Tony Hollis in action cranking the handle of an old sluice gate, and looking at the cogs moving.

11 free Somerset shows with films new and old

A new Somerset film called Down by the River premieres in February, with eleven free screenings countywide.

Each event will also include an entertaining and thought-provoking selection of Somerset archive films.

Down by the River is a documentary about the inspiring ways that communities across Somerset have responded to flooding. It was commissioned by Somerset Rivers Authority from the Bridgwater-based charity Somerset Film.

Down by the River celebrates local volunteers, and highlights some of the extraordinary work they do to help reduce the risks of flooding. Places featured include Moorland, Martock and Ham on the Somerset Levels & Moors, Croscombe in Mendip and West Somerset. (Four stills from the film are at the bottom of this page).

Archive films will cover historic Somerset floods, local groups like the Home Guard in World War Two, and fundraising carnivals. The exact mix will vary from place to place, to allow for items of very local interest, but all of the films will show what Somerset people can do when they put their minds to it.

Cllr David Hall, Chair of Somerset Rivers Authority (SRA) and Somerset County Council’s Cabinet Member for Economic Development, Planning and Community Infrastructure, said: “Down by the River is a beautifully shot film that shows the best of Somerset, both in terms of our landscape and the people who live here. These free events will also illustrate how valuable past experiences can be in responding to challenges such as flooding and climate change.”

When and where Down by the River will be shown

Each event will last about two hours. The first was held at Glastonbury Town Hall on Friday 4 February 2022 at 7pm. An extra event has been added in Drayton to meet demand. Dates coming up:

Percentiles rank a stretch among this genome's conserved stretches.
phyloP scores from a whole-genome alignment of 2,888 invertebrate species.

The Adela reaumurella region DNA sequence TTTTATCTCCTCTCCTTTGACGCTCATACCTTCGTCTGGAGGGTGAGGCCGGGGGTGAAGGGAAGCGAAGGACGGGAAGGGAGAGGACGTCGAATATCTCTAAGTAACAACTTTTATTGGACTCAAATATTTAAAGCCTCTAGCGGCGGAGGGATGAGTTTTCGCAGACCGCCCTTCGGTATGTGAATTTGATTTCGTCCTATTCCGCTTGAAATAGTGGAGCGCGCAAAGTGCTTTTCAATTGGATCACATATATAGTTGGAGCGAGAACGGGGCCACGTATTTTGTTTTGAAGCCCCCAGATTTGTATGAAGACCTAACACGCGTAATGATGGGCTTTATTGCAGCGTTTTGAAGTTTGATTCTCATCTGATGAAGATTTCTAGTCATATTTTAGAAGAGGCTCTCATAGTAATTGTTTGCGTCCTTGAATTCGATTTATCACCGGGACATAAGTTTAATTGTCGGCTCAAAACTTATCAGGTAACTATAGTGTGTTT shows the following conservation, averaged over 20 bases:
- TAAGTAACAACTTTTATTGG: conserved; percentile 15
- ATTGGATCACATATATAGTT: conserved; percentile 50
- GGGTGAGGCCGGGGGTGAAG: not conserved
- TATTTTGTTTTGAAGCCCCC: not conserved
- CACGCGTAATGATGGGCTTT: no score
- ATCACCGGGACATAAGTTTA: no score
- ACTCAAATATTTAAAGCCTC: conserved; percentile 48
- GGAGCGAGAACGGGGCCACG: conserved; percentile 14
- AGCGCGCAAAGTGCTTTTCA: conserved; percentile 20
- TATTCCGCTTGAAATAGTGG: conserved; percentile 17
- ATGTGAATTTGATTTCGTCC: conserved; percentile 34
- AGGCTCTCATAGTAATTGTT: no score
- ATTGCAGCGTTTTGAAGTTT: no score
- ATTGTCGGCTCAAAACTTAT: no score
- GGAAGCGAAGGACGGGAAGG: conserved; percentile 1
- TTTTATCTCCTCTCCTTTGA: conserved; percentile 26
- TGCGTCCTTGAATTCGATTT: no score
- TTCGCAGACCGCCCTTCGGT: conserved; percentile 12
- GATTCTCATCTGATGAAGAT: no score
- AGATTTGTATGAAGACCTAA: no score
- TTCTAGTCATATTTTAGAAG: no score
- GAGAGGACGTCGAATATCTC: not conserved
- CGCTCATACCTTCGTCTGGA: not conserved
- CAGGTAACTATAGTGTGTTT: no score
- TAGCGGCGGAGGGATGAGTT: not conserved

FULLY BOOKED Cheddar Village Hall, Saturday 12 February, 7pm

FULLY BOOKED Martock Parish Hall, Saturday 19 February, 7pm

FULLY BOOKED Drayton Village Hall, Saturday 26 February, 7pm

Minehead Regal Theatre, Saturday 5 March, 2pm

Croscombe Village Hall, Monday 7 March, 7pm

Taunton Creative Innovation Centre Community Interest Company (CICCIC), Wednesday 9 March, 7pm

Burrowbridge Coronation Hall, Saturday 12 March, 7pm

Yeovil Westlands Entertainment Venue meeting rooms, Wednesday 16 March, 7pm

Bridgwater Arts Centre, Friday 18 March, 7pm

Roadwater Village Hall, Sunday 20 March, 7pm

Light refreshments will be available at all screenings.

To reserve your free seat, visit Attendees will be encouraged to wear masks and observe appropriate social distancing precautions.

Deb Richardson, Creative Director at Somerset Film, said: “This is a really important project and we are delighted to have been involved. As we look forward to the future and begin to explore how we might respond to climate change, it is invaluable to learn from past lessons and each other and to explore our strengths as a community.”

Down by the River will be available to watch online after the 10 public screenings have been completed.

Aerial view over hills down to Cheddar with reservoir glowing in golden hour light.
An aerial view of Cheddar from the film Down by the River.
An aerial view of Croscombe, with houses along the River Sheppey valley, with fields and woodland stretching far into the distance.
An aerial view of Croscombe from the film Down by the River. Croscombe’s river is the Sheppey.
A flood storage pond with two swans swimming, tucked into a green valley in Odcombe, with trees and fields in the landscape beyond.
A flood storage pond in the Odcombe area between Yeovil and Martock.
An aerial view of Dunster Castle, part of Dunster village and the surrounding flat and hilly landscape.
An aerial view of Dunster from Down by the River. Dunster’s river is the Avill.
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